It’s been just about two weeks now that I have been living, as best to my ability, a yogic lifestyle in an ashram, here in Indore, India. The reason that I’m here is to advance my studies of yoga, better my asana practice, learn about India and her beautiful people, and of course drink all the chai I can get my hands on (you gotta be fast, it runs out quickly!)
If you’re considering doing a YTTC or retreat at an ashram, here are some basic considerations of life at an ashram. My course is with Paramanand Yoga Institute, in Indore, Madhya Pradesh which is centrally located in the peninsula of India. Living a simple lifestyle won’t be for everyone, so do your research and contemplate if you’re up for life at an ashram before deciding to study one.
- Yoga – It’s what I’m here for. In my advanced studies I’m learning a lot not just about the postures but about the other aspects of a yogic lifestyle, and it’s very much encouraged to go as deep as you can into it. That means trying to limit social media time, self practicing asana and meditation, and loads of personal reflection. If you go to an ashram to do a training be sure to look into the style of yoga that they practice and teach, as it’s very likely that it will differ greatly from the western, vinyasa flow/hot yoga that you’re used to. Go with an open mind and take as much as you can out of the variety of yoga styles that there are.
- Vegetarianism – Ahimsa, or nonviolence, is a part of Yama, or self conduct, which is part of the Eight Fold Path of the Yoga Sutras by Patanjali, and this might include vegetarianism in most ashrams. If you stay here in India, then you won’t even miss the meat, because the food is good. My friend forewarned that I’d probably even put on some pounds from all the ghee (purified butter) and sugary chai (both made from dairy, so let someone know if you’re vegan ahead of time) and she might be right.
- Karma Yoga – This is no hotel living. No one is going to clean your room for you or do your laundry, living in an ashram means doing things for yourself and taking joy and responsibility in your duty (dharma.) Not only will you be expected to care for your own space, but everyone is required to maintain the common areas. Personalized projects that cater to your interests are a possibility as well, i.e. – blogging!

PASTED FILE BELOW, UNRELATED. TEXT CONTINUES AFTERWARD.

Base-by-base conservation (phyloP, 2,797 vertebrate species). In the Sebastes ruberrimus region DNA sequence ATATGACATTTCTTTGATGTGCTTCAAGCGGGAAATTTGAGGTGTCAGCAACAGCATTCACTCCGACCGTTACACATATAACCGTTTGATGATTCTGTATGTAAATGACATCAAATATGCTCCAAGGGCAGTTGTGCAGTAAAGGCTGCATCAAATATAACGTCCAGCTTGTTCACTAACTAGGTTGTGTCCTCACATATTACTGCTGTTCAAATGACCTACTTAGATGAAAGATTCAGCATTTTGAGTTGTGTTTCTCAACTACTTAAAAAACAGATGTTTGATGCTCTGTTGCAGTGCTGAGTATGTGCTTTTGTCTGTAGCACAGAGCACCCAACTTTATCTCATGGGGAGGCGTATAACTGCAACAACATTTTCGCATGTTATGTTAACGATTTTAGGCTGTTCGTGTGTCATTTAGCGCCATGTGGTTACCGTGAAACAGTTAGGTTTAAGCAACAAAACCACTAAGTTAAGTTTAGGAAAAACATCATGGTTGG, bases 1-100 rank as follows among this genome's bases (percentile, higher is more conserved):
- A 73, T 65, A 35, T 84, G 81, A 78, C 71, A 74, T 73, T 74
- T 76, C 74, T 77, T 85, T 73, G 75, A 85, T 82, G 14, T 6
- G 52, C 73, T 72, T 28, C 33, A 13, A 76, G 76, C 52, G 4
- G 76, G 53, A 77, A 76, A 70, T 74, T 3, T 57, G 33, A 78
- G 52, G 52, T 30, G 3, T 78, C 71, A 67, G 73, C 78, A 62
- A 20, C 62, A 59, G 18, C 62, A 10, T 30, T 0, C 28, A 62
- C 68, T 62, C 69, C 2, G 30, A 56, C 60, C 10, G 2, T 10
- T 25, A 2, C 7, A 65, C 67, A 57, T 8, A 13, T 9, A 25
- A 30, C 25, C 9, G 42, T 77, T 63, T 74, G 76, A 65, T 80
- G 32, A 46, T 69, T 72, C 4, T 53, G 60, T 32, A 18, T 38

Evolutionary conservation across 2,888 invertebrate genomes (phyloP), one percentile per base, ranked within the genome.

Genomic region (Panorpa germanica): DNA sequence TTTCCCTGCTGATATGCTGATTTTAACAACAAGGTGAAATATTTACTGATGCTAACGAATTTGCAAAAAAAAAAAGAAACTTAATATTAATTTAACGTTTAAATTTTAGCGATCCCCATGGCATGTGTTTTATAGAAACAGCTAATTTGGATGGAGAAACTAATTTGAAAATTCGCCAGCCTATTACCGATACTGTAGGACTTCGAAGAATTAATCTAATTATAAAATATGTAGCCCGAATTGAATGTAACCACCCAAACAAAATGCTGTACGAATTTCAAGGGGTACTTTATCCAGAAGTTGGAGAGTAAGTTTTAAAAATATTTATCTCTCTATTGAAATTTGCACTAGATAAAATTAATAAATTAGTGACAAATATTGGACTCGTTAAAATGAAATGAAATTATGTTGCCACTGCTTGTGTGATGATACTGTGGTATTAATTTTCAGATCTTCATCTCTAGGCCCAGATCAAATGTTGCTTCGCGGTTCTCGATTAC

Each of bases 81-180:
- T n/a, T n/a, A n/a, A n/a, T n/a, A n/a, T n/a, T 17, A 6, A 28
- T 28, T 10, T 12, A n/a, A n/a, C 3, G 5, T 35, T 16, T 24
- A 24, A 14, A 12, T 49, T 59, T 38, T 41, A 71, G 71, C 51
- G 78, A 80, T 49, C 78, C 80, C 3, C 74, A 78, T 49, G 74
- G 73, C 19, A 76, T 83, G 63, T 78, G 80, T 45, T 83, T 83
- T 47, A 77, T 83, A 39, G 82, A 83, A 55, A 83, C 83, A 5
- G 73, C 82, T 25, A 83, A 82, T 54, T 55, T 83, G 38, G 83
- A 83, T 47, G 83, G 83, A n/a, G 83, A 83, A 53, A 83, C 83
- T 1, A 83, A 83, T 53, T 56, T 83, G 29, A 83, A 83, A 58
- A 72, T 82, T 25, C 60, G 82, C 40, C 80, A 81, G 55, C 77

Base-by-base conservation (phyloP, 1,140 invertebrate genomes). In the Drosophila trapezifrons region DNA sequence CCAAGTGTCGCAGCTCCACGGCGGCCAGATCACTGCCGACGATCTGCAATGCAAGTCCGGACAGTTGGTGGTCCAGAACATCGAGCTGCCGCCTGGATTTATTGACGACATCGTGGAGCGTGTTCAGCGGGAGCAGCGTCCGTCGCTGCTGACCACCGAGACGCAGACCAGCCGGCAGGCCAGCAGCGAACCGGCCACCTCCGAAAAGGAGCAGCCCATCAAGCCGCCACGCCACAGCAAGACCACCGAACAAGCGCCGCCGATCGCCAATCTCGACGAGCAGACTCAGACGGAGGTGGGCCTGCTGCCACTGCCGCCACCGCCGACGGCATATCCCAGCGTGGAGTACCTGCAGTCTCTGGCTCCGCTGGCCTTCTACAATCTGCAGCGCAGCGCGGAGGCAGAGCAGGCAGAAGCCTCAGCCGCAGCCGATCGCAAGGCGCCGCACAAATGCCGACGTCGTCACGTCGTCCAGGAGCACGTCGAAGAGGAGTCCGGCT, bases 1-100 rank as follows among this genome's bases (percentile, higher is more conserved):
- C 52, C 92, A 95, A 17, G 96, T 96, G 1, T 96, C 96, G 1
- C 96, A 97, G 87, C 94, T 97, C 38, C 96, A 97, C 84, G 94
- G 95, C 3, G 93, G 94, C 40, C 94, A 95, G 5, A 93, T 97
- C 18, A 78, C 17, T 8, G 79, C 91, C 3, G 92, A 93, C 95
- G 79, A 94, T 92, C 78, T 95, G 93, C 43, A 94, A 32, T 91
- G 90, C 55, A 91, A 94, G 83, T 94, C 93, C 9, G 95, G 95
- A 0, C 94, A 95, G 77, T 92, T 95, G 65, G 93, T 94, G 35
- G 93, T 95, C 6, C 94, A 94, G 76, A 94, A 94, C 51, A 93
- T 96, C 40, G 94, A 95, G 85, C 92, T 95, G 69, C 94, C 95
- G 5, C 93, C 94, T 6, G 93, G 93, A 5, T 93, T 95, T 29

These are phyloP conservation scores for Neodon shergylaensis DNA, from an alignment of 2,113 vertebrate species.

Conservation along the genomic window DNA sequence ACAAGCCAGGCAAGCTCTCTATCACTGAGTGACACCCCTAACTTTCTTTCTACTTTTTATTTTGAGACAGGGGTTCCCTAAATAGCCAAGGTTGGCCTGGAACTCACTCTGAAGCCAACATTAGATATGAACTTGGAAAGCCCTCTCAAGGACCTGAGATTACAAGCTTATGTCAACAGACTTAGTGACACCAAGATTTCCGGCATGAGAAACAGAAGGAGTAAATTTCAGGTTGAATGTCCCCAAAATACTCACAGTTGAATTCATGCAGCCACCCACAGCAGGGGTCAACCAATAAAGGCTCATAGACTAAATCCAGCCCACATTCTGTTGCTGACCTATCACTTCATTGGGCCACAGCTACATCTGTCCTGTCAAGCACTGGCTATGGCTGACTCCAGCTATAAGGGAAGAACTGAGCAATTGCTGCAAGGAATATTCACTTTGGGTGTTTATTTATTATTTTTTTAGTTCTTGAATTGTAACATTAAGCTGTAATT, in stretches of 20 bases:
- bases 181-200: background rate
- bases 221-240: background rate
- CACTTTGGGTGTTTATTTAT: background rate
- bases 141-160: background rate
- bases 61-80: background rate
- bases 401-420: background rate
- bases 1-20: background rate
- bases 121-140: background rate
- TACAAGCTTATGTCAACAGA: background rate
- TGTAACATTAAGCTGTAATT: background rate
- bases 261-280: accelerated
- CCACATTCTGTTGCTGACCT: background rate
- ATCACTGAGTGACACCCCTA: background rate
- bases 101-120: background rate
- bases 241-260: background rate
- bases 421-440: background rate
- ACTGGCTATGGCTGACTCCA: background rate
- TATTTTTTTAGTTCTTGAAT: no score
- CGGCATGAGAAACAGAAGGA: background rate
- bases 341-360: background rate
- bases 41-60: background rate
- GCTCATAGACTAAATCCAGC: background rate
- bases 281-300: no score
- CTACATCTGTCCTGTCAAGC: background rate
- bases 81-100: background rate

- Lectures – Whether you do a yoga training, a short retreat, or a temple stay, remember that time spent in a new environment is time to learn and grow. At Paramanand Yoga Institute, there is a tightly packed schedule with classes on everything from Yogic Philosophy to Asana class.
- Modesty – From attire to behavior there are rules here. 1. Shoulders must be covered, and only loose fitting pants (so leave your MPG at home.) 2. Opposite sex should not embrace/Don’t enter the rooms of the opposite sex. In a way you could almost think of an ashram as a monastery, essentially it’s religious, but before you wrinkle your nose too much, consider how a regulated day, diet, and schedule can be really good to push the reset button on your life. It’s also an integrated cultural experience that likely won’t be happening at a beach side resort.
Like everything outlined here, this may not be the case at the ashram that you find, but scour their website or send an email asking outright about style of yoga and behavior guidelines. If it sounds too intense, then look into a weekend visit or shorter trip than a month long training. Whatever length you choose, it’s beneficial to at least dip your toes into another area of yoga beyond asana.